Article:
Your title startled me as I listen to Ref Net and Truth For Life via internet. But your clarification earlier settled my heart. Indeed, many Christian radio stations become promoters of false gospel more than representing the true gospel. Here in Ghana, West Africa, Christian radio is more harmful with a line up of false teachers getting access to people through radio. I choose instead to listen to secular radio as Christian radio usually leave me angry with misinterpretation of texts

  3. JOHN October 19, 2015 at 11:11 am #

    Funny thing, I have often thought this way when it comes to Christian radio. Don’t forget that there is always the matching gift up to ‘x’ amount that dollars that someone gave. That is done on Christian and secular stations. I don’t listen to Christian contemporary music. I find it boring. I would rather hear praise and worship music ala the old Hosana and Integrity music style

    One other thing mentioned that I need help on

    They are making the false assumption that God talks to His people via a “still small voice” in their heads. Never mind that for 2,000 years, biblical Christianity states that God has ceased speaking to us in such a manner. When the canon of Scripture was closed, with the giving of the 27 books in the New Testament, God quit audibly speaking to us. This is not because He cannot, but because He chooses for us to come to His word and look there for all we need to know about salvation and how to live. He even teaches us where we should give..”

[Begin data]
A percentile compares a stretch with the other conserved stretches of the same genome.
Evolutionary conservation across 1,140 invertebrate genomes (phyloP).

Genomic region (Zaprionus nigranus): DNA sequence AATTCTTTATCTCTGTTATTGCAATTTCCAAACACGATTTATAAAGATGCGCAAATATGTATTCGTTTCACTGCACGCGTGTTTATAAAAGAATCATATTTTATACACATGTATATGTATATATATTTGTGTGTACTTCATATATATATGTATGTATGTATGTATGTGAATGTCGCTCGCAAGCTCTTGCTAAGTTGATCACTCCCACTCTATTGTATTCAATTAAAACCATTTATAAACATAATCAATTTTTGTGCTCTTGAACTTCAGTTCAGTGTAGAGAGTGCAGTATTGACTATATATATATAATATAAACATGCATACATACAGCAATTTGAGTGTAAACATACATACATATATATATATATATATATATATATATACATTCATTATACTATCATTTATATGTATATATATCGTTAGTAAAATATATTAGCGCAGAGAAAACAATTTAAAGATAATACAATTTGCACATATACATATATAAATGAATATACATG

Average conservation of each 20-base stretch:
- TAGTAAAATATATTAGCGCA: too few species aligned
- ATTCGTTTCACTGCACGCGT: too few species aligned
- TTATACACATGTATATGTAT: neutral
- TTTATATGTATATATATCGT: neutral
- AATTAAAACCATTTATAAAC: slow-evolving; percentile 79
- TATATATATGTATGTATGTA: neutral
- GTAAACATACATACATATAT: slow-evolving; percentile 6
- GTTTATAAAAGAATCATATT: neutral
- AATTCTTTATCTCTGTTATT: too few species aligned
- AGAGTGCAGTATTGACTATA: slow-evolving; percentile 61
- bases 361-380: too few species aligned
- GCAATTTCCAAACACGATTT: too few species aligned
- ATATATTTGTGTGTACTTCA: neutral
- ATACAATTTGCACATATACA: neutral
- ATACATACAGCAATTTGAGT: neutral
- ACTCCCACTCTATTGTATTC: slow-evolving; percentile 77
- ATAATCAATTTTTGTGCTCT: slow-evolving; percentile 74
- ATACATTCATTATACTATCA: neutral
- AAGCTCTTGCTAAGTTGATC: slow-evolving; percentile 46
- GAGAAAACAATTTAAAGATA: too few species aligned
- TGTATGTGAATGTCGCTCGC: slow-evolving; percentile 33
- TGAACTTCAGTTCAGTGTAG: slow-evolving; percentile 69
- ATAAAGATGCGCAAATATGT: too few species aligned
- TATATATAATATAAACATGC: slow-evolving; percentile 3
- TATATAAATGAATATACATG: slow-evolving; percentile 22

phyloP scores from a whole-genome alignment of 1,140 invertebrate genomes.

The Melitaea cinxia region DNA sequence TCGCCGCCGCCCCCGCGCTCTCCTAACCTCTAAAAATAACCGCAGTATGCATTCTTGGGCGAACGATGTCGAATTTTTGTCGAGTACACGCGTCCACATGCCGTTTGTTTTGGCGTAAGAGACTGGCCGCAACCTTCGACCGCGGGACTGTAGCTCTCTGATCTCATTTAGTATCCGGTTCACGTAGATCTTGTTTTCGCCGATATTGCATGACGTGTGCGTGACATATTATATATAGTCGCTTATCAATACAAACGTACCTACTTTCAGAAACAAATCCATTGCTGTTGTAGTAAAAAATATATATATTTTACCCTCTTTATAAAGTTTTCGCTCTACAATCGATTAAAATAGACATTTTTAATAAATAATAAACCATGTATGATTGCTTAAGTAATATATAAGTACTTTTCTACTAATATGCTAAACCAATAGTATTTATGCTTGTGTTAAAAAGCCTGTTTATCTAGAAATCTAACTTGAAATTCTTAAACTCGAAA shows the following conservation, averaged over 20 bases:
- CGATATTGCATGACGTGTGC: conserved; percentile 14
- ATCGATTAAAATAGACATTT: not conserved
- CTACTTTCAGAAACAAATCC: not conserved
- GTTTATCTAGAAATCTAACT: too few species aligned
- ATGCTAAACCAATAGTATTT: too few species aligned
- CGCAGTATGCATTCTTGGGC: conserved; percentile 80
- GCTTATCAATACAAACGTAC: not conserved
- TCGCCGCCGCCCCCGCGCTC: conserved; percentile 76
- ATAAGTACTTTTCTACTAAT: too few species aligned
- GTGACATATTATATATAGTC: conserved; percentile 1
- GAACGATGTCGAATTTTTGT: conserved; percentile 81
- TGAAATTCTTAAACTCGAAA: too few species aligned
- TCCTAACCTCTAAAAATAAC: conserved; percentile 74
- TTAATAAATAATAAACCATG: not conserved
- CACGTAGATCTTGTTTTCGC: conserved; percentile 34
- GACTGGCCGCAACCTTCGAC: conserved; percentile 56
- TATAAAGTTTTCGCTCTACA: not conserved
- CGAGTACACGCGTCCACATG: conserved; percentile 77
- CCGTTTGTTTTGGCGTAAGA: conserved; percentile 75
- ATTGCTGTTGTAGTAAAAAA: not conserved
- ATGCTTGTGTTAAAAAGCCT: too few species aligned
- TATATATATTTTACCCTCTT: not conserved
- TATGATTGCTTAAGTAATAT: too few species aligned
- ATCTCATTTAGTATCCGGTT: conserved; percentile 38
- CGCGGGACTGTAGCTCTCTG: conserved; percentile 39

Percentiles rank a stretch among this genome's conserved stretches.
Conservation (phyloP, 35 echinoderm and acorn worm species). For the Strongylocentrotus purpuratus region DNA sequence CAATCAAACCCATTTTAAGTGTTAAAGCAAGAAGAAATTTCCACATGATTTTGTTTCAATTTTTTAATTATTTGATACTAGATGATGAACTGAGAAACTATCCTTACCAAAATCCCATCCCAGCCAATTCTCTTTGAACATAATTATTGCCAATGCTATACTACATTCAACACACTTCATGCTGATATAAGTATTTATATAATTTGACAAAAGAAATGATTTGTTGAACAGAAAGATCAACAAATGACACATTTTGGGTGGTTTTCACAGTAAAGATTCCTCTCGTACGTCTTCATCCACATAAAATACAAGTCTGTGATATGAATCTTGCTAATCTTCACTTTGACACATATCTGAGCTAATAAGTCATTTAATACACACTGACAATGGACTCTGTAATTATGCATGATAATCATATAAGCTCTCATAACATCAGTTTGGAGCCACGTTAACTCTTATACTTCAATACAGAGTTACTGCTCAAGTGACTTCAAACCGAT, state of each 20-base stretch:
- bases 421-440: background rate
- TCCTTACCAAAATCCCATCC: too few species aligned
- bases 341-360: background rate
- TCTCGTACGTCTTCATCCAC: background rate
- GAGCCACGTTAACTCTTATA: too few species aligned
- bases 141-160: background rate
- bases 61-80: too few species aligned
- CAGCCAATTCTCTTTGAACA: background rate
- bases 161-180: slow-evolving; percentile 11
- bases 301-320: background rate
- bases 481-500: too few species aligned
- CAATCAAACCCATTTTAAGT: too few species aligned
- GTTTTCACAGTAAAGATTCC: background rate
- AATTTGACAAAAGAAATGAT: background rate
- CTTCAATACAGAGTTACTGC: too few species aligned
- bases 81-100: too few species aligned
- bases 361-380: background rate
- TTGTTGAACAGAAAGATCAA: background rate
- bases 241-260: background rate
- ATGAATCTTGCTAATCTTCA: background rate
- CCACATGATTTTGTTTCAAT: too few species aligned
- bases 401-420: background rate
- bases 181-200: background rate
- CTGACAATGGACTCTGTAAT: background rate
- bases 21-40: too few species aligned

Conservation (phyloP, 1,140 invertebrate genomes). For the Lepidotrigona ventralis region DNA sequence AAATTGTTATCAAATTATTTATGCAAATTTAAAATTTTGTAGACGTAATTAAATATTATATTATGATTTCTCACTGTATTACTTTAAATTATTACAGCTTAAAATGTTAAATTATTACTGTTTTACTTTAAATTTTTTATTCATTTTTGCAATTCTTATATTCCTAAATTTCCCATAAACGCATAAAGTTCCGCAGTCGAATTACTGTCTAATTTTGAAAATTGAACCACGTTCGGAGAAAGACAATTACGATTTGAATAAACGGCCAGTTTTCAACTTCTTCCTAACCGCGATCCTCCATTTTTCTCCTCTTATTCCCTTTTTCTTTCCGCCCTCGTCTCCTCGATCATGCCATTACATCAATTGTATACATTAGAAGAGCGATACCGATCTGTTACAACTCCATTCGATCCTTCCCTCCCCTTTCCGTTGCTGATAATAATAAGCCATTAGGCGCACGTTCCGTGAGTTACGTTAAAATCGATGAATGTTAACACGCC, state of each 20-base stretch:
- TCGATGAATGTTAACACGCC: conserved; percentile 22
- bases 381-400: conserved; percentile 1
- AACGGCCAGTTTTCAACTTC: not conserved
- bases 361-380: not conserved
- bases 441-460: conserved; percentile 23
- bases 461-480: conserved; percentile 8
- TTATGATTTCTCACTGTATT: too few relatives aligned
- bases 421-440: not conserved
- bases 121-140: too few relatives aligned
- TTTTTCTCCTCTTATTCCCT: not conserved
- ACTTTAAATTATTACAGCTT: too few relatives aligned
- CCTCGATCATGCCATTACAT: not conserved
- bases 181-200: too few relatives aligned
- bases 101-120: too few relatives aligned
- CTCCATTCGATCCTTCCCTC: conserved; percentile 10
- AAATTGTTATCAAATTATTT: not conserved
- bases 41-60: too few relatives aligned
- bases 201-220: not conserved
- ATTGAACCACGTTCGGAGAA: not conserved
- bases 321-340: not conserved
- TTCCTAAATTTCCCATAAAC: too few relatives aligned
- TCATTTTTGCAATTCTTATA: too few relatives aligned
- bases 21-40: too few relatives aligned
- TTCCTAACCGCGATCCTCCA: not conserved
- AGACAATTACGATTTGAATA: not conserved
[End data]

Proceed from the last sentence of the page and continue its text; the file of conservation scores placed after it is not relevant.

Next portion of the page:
I am trying to understand how this works. In a practical way how does God speak to us from His Word if there is no still small voice?

    18 months ago I believe I heard the voice of God speak to me. I was running and listening to a sermon. Suddenly I heard the word ‘Seduction’ and it shocked me because it wasn’t from me at all. I prayed for direction on this and was led to scriptures dealing with the great falling away as being seduced away from the faith even to Jude 3. I believe this was referring to the seduction going on in the Christian church to another Gospel that is not a Gospel but also to the cults who appear to be Christian but are not.

    I began to study scripture more and as a result I have found JW’s at my doorstep, Church of Christ individuals at my doorstep as well as realizing that the church I was attending isn’t really preaching the Gospel. It is more isogesis then anything. My hunger has gotten to the point that even some Saturday’s I don’t see much college football and I love college football for the game. Florida State fan as well.